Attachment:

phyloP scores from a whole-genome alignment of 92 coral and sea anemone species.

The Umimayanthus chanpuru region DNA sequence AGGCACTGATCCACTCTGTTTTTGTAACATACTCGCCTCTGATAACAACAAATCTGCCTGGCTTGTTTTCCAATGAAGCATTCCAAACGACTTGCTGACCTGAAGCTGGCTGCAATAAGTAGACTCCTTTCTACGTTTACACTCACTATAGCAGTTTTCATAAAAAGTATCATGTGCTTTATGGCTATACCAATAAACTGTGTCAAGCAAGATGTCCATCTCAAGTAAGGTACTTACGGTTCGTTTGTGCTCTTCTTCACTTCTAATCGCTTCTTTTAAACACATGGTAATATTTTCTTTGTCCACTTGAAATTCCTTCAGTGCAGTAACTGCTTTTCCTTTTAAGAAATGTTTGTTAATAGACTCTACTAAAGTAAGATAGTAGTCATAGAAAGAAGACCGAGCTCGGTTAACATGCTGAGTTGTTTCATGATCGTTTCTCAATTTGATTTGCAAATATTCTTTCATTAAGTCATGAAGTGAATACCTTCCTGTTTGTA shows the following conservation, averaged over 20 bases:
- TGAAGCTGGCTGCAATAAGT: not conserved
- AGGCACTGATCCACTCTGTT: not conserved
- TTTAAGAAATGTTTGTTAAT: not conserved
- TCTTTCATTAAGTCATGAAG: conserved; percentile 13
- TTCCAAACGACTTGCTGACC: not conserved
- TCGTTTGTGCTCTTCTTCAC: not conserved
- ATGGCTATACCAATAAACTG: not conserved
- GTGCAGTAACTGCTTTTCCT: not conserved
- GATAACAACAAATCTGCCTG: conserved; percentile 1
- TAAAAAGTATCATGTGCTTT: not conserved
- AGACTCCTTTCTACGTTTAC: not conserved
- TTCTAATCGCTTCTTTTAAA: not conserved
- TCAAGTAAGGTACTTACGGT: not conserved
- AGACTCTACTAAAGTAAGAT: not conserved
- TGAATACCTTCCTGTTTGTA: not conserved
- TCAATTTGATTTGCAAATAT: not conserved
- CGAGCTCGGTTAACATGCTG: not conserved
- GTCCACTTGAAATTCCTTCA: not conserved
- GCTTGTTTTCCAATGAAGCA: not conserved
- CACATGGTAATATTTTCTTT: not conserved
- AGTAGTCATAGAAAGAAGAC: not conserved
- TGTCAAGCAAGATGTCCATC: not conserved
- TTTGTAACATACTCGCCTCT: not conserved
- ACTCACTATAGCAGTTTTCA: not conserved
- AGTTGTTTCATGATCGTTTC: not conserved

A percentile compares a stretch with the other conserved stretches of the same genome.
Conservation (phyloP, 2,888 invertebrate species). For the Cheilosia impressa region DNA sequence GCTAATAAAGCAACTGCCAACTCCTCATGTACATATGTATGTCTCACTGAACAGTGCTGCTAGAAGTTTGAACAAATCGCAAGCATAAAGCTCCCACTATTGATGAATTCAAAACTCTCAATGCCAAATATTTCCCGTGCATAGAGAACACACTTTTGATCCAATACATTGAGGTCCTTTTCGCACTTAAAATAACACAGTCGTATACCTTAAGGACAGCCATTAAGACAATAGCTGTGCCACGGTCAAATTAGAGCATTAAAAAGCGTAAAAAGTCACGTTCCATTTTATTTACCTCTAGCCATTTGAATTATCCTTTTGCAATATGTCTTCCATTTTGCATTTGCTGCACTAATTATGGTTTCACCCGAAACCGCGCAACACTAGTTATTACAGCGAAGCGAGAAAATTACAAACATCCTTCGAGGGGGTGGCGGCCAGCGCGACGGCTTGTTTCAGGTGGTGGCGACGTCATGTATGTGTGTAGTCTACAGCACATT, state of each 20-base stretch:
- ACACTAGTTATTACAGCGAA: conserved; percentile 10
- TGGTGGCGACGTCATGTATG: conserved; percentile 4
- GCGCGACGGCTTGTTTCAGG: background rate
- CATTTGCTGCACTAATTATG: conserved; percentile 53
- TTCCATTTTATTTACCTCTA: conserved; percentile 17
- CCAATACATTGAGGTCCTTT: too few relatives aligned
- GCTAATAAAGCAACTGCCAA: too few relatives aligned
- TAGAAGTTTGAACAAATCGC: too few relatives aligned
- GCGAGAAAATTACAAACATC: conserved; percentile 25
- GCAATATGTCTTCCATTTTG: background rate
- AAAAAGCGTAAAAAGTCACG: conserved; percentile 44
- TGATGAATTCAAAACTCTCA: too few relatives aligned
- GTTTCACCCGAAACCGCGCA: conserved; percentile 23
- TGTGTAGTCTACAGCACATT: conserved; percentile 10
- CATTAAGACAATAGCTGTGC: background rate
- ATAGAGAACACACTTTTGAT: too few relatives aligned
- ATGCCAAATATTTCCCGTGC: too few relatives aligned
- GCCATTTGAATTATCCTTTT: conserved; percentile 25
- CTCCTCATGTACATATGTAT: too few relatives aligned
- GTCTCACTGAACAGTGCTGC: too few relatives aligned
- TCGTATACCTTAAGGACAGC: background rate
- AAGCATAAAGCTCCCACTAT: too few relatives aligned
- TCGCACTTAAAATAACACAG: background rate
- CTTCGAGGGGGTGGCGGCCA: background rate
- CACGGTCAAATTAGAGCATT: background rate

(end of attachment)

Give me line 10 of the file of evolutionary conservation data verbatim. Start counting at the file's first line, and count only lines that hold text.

- GTGCAGTAACTGCTTTTCCT: not conserved